Try with: Orange Peel
Blackwater Distillery are looking to the history of Waterford for inspiration with their Blackwater No.5. Whites of Waterford were one of the largest importers of spices into the British Isles in the 19th century, bringing in exotic ingredients form around the world. Blackwater have created their gin using only botanicals that would have landed in Waterford during the 19th century for a delicate floral and gently spiced aroma and flavour.
Try with: Orange Peel
Heading north to a former boatyard on the banks of the picturesque Lough Erne, we have Boatyard Double gin. Boatyard is the brain child of Joe McGirr who brings years of experience working with household names like Glenmorangie and Moet Hennessy. Double gin is a traditional Dutch style of distilling where the spirit is given a second contact with fresh botanicals to give greater depth of flavour. Everything about Boatyard distillery is about attention to detail, authenticity, and provenance, from taking the unusual step of making their own base spirit, an organic wheat spirit, to their beautiful label that has been printed on a 1960's letterpress printer. The result is a gin with classic Juniper led character backed up with a complex mix of spicy root botanicals and light citrus notes.
Try with: Grapefruit wedge
The gin is produced by Gavin Clifford and his father Michael, at their distillery in Newtownmountkennedy, county Wicklow, using a in a traditional copper pot still. The still was designed by one of the oldest still manufactures in the world, John Dore & Co, and then manufactured in Ireland. Every bottled of Bonac 24 is hand filled and hand labelled. The whole process, from base spirit and botanicals to beautifully balanced gin in bottle, takes just 72 hours.
A balanced, fruity, and spicy gin with an exceptionally smooth palate. The delicate aromas on the nose open up on the palate with classic juniper profile upfront giving way to fresh citrus and smooth spearmint before finishing with a touch of sweetness and complex spicy notes.
Try with: Mint and Lime
Produced in small batches in Tullamore. The recipe represents 18 months of development by distiller Eoin Bara. Firstly, the softer fruit flavours like blackberry, raspberry and cranberry are achieved by seeping the fruit for 24 hours. The floral and spice flavours are achieved by vapour distillation of botanicals like juniper, angelica, coriander and rosemary. The result of this care and attention to ingredients and technique is a gin that delivers upfront juniper notes leading to earthier, spicier tones with a distinctive mixed berry character that bursts forth on the finish alongside a tart kick of cranberry.
Try with: Raspberries & Basil
Distilled by husband and wife team Fiona and David Boyd-Armstrong on the couple’s historic family estate just outside of Crossgar, Co. Down. The surroundings are stunning, with wildflowers, meadows and rivers teeming with wildlife and Shortcross gin reflects this in every last drop. The use of unusual and interesting botanicals such as fresh apple, elderberry and wild clover, as well as more traditional varieties like juniper, coriander, orange peel, lemon peel and cassia, produces a vibrant, floral style of gin.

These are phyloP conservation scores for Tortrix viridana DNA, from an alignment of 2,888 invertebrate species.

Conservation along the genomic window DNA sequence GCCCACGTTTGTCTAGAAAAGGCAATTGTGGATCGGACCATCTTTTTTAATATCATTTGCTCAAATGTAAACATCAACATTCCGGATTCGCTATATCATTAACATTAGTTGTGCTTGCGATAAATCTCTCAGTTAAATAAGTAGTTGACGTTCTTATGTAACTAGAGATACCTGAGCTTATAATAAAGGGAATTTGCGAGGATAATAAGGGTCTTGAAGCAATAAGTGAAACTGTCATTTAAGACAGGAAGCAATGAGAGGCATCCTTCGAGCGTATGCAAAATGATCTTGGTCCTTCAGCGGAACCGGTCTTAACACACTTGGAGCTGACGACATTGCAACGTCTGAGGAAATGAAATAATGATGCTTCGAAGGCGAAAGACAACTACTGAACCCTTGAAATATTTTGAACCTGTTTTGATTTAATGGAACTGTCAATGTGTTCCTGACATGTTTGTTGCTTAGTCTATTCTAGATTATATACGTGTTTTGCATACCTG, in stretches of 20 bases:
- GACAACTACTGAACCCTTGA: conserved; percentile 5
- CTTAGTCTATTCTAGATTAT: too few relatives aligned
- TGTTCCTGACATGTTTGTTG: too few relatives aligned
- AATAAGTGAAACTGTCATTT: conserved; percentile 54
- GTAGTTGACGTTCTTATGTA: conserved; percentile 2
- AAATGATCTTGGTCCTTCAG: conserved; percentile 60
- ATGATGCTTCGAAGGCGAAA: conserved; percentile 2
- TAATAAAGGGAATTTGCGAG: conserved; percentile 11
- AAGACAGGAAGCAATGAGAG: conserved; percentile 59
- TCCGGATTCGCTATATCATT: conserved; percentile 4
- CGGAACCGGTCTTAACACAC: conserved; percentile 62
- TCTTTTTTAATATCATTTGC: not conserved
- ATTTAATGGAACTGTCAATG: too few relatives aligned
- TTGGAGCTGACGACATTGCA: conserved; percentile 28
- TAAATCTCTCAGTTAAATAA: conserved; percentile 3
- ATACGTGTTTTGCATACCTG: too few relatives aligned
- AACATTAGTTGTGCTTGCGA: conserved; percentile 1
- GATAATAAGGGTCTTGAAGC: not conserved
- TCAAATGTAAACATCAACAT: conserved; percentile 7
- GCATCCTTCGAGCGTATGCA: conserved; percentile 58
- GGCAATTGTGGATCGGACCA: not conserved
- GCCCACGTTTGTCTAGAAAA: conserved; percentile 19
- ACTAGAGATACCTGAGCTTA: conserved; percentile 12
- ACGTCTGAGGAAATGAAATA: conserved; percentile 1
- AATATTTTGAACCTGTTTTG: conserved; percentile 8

Try with: Apple Wedge
Pot distilled gin from the Pearse Lyons Distillery. The bottle and styling take inspiration from the Ha’penny bridge in Dublin while the recipe takes inspiration from the Victorian era walled garden of Phoenix Park. The recipe consists of thirteen different botanicals including as blackberries, lavender, geranium and dandelion flowers soured in Dublin
Try with: Celery and apple
Jawbox can boast to being Ireland’s only single estate gin, created using their own base alcohol distilled from grain on grown on the 300-acre Echlinville Estate. Jawbox is a nickname for the Belfast sink, once a feature and site of hard work in every home in the city, and the producers believe it reflects the hard work and dedication that goes into producing this gin. It is a classically styled gin with bold, punchy notes of juniper, citrus and spice.
Try with: Ginger ale
Another form The Shed distillery in Co. Leitrim, the makers of the also excellent Drumshanbo Gunpowder gin. The gin is named after Albrecht Von Haller, a notable character of the German Enlightenment movement and founder of the Göttingen botanical gardens in 1736. It is from these gardens that the primary botanicals are sourced; Halleria lucida, or the tree fuschia (also named after Albrecht Von Haller), alongside German ginger and Lemon Verbena. This is a delicate gin with gentle use of spice lead by lemongrass and ginger flavours.
Try with: lemon rind
Small batch gin produced by Blacks of Kinsale, already well known for their craft beer. An upfront and classically styled gin with juniper and spicy elements such as liquorice and cardamom alongside a citrus twist.
Try with: Grapefruit Slice
Made from over 20 botanicals including many Irish botanicals such as apple, hawthorn flowers and tansy. Named in honour of Isacc Thin, a notable character around Waterford in the 1920’s, renowned for his hobby of making bathtub gin.
Try with: Orange Wedge
A true provincial gin delicately prepared using botanicals, such as rosemary and thyme, pine foraged from Garnish Island in West Cork. Along with some fruitier citrus elements. Produced by West Cork Distillers already well known for their great range of whiskey.
Try with: Lemon & Lime